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Calgary Outlink introspective about crisis

Strapped group had to let go of executive director

A CYCLICAL PROBLEM. Melissa Luhtanen, president of Calgary Outlink, says the organization is in a bind because of a reliance on programming grants that did not include funding for core services. Credit: (Kevin Allen photo)

Melissa Luhtanen, president of Calgary Outlink, is positive about the future after driving a rocky road over the past few months. The not-for-profit, formerly known as the Gay and Lesbian Community Services Association (GLCSA), hit a series of funding speed bumps late in 2007, resulting in the loss of their executive director.

“Last summer we had applied for three different grants and to our surprise did not get any of them,” says Luhtanen. “So we had to let go of our executive director because we did not have sufficient operating funds.” The organization has money in the bank, but those funds are restricted to program expenses and hard costs such as rent; administrative expenses such as salaries are not allowed to dip into the account.

“We find ourselves in an ironic situation: all of our programs and support groups are going crazy — they are really healthy — yet we have not focussed enough energy on our core. This is something that has been cyclical with the organization, which we need to get to the bottom of now. Too often in the past we would have gotten a grant and said, ‘Great, now we are fine,’ but still ignored some of the basic building blocks that we need — specifically that our programs need to be supported by core operations.”

The Outlink board of directors is unfolding a fundraising campaign to seek both private donations as well as less restrictive institutional funding. To date, the campaign has been successful amongst the users of Outlink’s services and amongst its support groups. “For example, our Inside Out Youth Group has been amazing,” says Luhtanen. “I have had youth giving me $5 donations, because that is all they had, but who have told me that Outlink is so important to them. It is the people outside the organization who are not sure what is going on, so we have to get better at communication to the larger community.”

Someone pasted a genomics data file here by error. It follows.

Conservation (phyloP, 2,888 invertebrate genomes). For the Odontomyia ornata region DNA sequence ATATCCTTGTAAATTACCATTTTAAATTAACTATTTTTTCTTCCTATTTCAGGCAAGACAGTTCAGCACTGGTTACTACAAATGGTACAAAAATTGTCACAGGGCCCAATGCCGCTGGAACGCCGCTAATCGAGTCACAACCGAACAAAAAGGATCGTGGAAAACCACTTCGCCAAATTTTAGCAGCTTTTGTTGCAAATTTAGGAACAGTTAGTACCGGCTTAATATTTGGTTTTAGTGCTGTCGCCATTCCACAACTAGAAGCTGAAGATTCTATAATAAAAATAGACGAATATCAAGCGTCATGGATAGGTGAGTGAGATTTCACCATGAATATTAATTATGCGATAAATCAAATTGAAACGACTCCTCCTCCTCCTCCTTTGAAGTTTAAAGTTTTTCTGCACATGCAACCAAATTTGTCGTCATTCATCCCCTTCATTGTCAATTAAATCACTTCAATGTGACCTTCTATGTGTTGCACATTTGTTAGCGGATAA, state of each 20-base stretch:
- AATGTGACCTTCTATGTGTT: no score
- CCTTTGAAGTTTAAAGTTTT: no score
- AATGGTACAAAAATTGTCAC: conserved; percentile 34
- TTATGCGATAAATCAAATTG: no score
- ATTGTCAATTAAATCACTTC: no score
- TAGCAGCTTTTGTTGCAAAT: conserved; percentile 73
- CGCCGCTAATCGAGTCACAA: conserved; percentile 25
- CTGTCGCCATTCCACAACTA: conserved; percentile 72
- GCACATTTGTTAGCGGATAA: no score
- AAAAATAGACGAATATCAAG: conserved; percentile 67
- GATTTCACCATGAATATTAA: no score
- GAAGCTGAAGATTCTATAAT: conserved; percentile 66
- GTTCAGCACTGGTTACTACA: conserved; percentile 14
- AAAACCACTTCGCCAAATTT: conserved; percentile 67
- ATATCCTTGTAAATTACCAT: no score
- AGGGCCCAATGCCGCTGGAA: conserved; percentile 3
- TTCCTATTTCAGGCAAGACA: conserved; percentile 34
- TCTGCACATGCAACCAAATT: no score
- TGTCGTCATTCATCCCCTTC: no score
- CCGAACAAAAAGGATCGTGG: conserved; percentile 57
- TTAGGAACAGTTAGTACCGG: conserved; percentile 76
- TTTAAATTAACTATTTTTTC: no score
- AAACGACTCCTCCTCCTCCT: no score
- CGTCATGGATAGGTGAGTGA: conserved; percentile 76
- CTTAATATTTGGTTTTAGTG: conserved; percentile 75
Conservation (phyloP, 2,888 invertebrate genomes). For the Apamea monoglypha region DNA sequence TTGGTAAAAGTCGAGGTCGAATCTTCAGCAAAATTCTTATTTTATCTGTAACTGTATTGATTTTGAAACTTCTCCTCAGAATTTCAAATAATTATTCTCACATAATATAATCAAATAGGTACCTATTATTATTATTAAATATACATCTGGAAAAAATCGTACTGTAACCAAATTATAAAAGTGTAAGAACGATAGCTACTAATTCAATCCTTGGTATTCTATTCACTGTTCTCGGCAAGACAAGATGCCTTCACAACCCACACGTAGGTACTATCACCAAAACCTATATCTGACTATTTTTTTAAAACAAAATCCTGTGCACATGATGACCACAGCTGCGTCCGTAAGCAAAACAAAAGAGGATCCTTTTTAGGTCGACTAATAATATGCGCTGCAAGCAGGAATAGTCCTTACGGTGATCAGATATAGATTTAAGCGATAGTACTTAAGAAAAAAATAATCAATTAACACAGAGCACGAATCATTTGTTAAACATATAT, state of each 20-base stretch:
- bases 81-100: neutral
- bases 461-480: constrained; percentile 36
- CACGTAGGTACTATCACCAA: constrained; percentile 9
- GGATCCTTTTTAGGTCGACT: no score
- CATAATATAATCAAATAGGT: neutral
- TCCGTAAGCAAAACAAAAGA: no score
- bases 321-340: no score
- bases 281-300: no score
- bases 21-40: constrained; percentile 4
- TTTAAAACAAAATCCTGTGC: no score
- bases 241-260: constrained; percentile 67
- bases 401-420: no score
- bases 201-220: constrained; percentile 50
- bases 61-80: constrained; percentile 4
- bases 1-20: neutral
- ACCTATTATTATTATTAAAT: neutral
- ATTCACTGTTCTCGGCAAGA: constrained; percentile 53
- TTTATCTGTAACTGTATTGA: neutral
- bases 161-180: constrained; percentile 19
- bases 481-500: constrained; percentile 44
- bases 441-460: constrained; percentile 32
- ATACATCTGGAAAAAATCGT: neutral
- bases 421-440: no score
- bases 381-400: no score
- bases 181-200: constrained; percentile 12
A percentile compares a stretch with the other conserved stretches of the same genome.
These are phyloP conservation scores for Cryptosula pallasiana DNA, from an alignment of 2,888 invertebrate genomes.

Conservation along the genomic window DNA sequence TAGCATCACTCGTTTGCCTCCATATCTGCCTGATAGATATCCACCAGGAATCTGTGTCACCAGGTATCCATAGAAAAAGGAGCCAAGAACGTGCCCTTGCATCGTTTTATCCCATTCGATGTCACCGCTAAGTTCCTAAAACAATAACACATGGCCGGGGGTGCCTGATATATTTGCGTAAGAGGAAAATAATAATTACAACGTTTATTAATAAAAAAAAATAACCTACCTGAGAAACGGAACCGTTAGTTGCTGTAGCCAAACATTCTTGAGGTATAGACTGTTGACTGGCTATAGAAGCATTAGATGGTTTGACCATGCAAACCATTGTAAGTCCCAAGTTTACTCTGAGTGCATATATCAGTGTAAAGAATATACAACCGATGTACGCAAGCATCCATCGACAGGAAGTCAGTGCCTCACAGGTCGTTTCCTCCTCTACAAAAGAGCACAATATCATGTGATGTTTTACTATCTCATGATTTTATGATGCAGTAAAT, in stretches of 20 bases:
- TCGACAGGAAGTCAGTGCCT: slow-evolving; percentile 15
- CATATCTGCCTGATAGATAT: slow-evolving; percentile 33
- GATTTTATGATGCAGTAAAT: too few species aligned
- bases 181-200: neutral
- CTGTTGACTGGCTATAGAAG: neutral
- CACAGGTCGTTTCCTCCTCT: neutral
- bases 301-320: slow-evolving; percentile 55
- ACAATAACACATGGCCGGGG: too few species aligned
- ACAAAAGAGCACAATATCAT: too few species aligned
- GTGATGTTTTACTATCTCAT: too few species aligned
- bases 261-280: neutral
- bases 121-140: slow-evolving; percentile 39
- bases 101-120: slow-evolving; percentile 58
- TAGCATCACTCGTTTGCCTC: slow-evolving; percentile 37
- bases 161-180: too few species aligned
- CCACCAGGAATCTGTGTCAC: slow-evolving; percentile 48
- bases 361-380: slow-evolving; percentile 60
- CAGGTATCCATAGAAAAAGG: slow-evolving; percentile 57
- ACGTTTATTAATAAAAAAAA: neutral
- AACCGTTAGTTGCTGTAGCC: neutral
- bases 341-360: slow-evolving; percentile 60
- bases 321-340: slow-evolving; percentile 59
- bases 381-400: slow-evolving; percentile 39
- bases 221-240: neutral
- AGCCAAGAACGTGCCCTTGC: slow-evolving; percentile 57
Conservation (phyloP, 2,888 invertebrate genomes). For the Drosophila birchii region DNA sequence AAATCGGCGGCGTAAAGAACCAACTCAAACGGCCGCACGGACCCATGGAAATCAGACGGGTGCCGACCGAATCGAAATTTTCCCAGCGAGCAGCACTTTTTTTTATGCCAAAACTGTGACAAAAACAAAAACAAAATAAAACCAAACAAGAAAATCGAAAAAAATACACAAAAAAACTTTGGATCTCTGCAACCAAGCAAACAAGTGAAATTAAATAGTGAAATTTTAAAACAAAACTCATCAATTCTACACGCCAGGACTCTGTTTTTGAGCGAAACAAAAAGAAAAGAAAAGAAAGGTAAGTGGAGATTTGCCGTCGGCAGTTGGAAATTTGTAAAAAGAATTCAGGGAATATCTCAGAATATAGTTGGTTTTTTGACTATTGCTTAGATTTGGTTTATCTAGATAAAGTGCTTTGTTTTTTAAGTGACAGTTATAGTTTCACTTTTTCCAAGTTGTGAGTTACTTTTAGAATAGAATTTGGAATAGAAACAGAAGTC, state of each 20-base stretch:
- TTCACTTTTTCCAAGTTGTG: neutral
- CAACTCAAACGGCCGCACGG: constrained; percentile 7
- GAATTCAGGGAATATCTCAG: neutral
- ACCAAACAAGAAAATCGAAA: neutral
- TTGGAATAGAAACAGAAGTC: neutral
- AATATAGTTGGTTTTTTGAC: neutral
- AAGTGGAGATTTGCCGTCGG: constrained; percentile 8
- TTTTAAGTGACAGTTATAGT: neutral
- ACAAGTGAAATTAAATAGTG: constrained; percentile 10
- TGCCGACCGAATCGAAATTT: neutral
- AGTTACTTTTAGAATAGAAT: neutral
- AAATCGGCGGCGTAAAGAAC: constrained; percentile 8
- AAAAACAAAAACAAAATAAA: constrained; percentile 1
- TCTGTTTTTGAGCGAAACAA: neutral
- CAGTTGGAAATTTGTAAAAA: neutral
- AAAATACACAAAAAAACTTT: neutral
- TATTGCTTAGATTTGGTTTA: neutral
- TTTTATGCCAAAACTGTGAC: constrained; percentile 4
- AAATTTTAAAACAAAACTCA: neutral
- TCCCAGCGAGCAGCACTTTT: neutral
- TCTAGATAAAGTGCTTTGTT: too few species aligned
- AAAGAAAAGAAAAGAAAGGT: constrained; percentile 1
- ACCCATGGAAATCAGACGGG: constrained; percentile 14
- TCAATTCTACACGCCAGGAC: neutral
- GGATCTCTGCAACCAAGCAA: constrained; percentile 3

Marketing to organizational funders is also a priority. “As we do our research and apply to funding bodies in the Calgary community, we have found that there are not many organizations with specific pockets for funding to the [queer] community. It is our feeling that they do want to give funds to our community, but they are still in the consulting phase.”

Interestingly, Outlink has built a solid reputation when it comes to partnerships. It recently budded two projects — YouthSafe (a violence prevention website for Albertan youth) and a working group addressing violence in gay male relationships. The toll-free queer support phone line 1-877-OUT-IS-OK was a partnership with the Calgary Distress Centre and now has Province-wide reach, particularly important for rural Alberta.

Luhtanen adds: “Our great strength currently is that we have a strong board that is also representative of the community. Right now we are reframing the organization, and part of that has meant we need a little period of introspection to reframe it properly.

“I am tired of the cyclical ups and downs of the organization and we need to get on better footing. This includes a bit of navel gazing, as well as a needs assessment to find out what the community wants, and how best to move forward.”